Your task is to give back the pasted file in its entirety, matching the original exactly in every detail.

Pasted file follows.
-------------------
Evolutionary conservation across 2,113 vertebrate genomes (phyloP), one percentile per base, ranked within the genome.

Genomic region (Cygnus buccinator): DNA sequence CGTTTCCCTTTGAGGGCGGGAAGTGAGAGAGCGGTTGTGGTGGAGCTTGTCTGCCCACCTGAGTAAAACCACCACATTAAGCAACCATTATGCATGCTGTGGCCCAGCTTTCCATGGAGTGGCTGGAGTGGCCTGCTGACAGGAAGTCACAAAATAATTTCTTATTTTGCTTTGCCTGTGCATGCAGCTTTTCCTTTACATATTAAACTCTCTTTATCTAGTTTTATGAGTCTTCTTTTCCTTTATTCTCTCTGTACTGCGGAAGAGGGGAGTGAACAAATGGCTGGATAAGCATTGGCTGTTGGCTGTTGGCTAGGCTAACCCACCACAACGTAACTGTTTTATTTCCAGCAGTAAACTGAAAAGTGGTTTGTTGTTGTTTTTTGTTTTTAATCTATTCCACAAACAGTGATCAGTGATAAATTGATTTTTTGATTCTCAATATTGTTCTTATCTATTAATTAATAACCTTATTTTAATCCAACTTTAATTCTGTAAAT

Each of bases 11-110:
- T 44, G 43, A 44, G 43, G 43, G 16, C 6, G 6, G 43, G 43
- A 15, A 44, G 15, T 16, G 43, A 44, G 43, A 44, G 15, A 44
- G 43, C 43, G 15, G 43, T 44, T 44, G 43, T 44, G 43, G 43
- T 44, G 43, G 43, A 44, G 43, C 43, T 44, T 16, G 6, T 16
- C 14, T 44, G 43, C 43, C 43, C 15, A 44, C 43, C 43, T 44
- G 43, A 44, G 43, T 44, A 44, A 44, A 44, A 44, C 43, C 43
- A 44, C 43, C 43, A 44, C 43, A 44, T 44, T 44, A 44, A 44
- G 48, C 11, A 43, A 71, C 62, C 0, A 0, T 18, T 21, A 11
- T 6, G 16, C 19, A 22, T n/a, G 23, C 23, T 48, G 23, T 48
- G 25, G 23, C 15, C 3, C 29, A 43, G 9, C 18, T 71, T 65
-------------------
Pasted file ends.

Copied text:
Evolutionary conservation across 2,113 vertebrate genomes (phyloP), one percentile per base, ranked within the genome.

Genomic region (Cygnus buccinator): DNA sequence CGTTTCCCTTTGAGGGCGGGAAGTGAGAGAGCGGTTGTGGTGGAGCTTGTCTGCCCACCTGAGTAAAACCACCACATTAAGCAACCATTATGCATGCTGTGGCCCAGCTTTCCATGGAGTGGCTGGAGTGGCCTGCTGACAGGAAGTCACAAAATAATTTCTTATTTTGCTTTGCCTGTGCATGCAGCTTTTCCTTTACATATTAAACTCTCTTTATCTAGTTTTATGAGTCTTCTTTTCCTTTATTCTCTCTGTACTGCGGAAGAGGGGAGTGAACAAATGGCTGGATAAGCATTGGCTGTTGGCTGTTGGCTAGGCTAACCCACCACAACGTAACTGTTTTATTTCCAGCAGTAAACTGAAAAGTGGTTTGTTGTTGTTTTTTGTTTTTAATCTATTCCACAAACAGTGATCAGTGATAAATTGATTTTTTGATTCTCAATATTGTTCTTATCTATTAATTAATAACCTTATTTTAATCCAACTTTAATTCTGTAAAT

Each of bases 11-110:
- T 44, G 43, A 44, G 43, G 43, G 16, C 6, G 6, G 43, G 43
- A 15, A 44, G 15, T 16, G 43, A 44, G 43, A 44, G 15, A 44
- G 43, C 43, G 15, G 43, T 44, T 44, G 43, T 44, G 43, G 43
- T 44, G 43, G 43, A 44, G 43, C 43, T 44, T 16, G 6, T 16
- C 14, T 44, G 43, C 43, C 43, C 15, A 44, C 43, C 43, T 44
- G 43, A 44, G 43, T 44, A 44, A 44, A 44, A 44, C 43, C 43
- A 44, C 43, C 43, A 44, C 43, A 44, T 44, T 44, A 44, A 44
- G 48, C 11, A 43, A 71, C 62, C 0, A 0, T 18, T 21, A 11
- T 6, G 16, C 19, A 22, T n/a, G 23, C 23, T 48, G 23, T 48
- G 25, G 23, C 15, C 3, C 29, A 43, G 9, C 18, T 71, T 65